Kevlar

Stephanie Kwolek invented one of the world’s most versatile materials, and a new branch of polymer chemistry

Just after World War II ended, Stephanie Louise Kwolek tucked her new chemistry degree from the Carnegie Institute of Technology under her arm and—because she couldn’t afford medical school—took a research job at DuPont’s textile fibers department in Buffalo. Although she faced many challenges as one of the few women in chemical research, she liked the work so much that she soon dropped her plans to become a doctor. Two decades later she would invent Kevlar, one of the world’s most versatile materials, and along with it a new branch of polymer chemistry.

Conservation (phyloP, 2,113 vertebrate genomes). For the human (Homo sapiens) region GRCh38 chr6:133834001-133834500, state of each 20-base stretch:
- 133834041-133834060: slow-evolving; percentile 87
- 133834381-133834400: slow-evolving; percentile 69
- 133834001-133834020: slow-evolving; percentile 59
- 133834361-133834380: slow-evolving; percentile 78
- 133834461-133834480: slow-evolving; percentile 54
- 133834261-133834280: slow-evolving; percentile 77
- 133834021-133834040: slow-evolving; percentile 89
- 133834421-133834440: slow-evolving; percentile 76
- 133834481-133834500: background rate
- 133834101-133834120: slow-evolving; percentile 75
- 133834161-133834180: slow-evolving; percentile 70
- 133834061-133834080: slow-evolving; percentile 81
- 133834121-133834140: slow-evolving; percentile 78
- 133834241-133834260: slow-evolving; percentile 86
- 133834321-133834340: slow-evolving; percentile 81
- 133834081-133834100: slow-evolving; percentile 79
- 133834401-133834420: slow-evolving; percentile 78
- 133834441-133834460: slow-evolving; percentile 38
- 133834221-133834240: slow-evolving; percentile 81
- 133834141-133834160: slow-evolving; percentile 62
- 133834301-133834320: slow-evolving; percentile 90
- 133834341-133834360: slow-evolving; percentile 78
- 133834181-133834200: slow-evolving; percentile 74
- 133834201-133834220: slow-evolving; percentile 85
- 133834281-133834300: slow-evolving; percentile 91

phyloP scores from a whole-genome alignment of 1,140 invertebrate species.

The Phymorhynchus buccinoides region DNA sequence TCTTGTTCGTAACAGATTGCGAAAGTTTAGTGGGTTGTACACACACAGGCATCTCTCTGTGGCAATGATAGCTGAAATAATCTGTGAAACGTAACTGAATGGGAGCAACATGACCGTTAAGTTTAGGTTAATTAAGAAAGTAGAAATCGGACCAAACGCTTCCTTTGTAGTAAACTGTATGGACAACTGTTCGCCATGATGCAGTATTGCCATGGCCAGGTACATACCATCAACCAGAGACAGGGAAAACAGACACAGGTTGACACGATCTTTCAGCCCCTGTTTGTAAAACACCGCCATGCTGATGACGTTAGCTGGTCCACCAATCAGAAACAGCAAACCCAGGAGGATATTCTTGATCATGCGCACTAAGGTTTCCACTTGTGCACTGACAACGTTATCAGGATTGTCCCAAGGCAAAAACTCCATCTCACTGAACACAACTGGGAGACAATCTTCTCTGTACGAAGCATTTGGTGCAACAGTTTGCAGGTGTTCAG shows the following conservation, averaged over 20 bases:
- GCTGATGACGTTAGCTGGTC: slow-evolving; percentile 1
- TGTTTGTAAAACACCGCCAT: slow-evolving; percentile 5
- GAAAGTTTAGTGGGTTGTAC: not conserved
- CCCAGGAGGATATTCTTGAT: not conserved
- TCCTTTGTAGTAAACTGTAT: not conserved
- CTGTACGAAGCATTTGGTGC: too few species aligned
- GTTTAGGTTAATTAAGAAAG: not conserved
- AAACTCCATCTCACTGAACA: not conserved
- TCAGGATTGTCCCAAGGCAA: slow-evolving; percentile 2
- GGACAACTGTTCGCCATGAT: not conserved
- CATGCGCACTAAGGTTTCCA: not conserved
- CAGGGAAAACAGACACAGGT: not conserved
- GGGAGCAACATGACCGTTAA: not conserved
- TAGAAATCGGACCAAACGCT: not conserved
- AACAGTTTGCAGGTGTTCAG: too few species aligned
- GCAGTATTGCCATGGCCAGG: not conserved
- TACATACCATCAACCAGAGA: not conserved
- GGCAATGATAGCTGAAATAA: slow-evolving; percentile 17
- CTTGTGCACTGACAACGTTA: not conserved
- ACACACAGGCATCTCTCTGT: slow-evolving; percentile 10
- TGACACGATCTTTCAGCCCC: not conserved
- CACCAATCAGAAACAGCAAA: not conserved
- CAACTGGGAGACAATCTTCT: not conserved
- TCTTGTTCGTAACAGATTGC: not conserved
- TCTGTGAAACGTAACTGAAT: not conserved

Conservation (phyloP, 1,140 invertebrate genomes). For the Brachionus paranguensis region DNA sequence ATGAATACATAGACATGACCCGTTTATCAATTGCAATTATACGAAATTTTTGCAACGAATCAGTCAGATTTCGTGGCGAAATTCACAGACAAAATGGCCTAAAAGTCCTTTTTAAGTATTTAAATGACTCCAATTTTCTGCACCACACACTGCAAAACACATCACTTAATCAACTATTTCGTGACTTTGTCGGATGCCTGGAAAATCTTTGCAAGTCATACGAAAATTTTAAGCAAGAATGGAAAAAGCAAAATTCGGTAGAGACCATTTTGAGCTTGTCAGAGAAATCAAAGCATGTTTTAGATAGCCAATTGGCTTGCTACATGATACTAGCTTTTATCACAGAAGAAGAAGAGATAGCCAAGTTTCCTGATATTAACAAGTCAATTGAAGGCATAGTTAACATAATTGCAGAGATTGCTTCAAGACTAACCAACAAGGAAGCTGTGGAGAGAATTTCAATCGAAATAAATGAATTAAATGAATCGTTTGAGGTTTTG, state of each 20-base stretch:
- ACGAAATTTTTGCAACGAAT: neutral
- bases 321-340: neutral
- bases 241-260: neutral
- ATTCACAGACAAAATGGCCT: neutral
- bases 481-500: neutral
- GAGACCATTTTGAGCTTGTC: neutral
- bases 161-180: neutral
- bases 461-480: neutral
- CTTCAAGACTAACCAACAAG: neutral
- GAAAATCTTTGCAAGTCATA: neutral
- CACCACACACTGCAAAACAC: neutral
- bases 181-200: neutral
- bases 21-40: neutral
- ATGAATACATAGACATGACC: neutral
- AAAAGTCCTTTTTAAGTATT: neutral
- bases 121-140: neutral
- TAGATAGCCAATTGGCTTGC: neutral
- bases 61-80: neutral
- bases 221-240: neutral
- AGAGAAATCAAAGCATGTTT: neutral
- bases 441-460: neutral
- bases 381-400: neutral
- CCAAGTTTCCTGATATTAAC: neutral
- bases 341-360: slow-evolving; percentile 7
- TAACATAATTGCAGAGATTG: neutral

The Miracle of Digital Imaging

Four decades ago, two physicists at Bell Laboratories stumbled upon a means of capturing light and turning it into data with a small piece of silicon, an invention that would revolutionize our daily lives

At about five o’clock one morning this past October, the retired physicist Willard S. Boyle received a scientist’s ultimate wake-up call. At first he couldn’t bestir himself—who could be calling at this ungodly hour?—but the phone was insistent, so his wife dragged herself out of bed.

A couple of minutes later, she was shaking him awake. “Stockholm is calling.”

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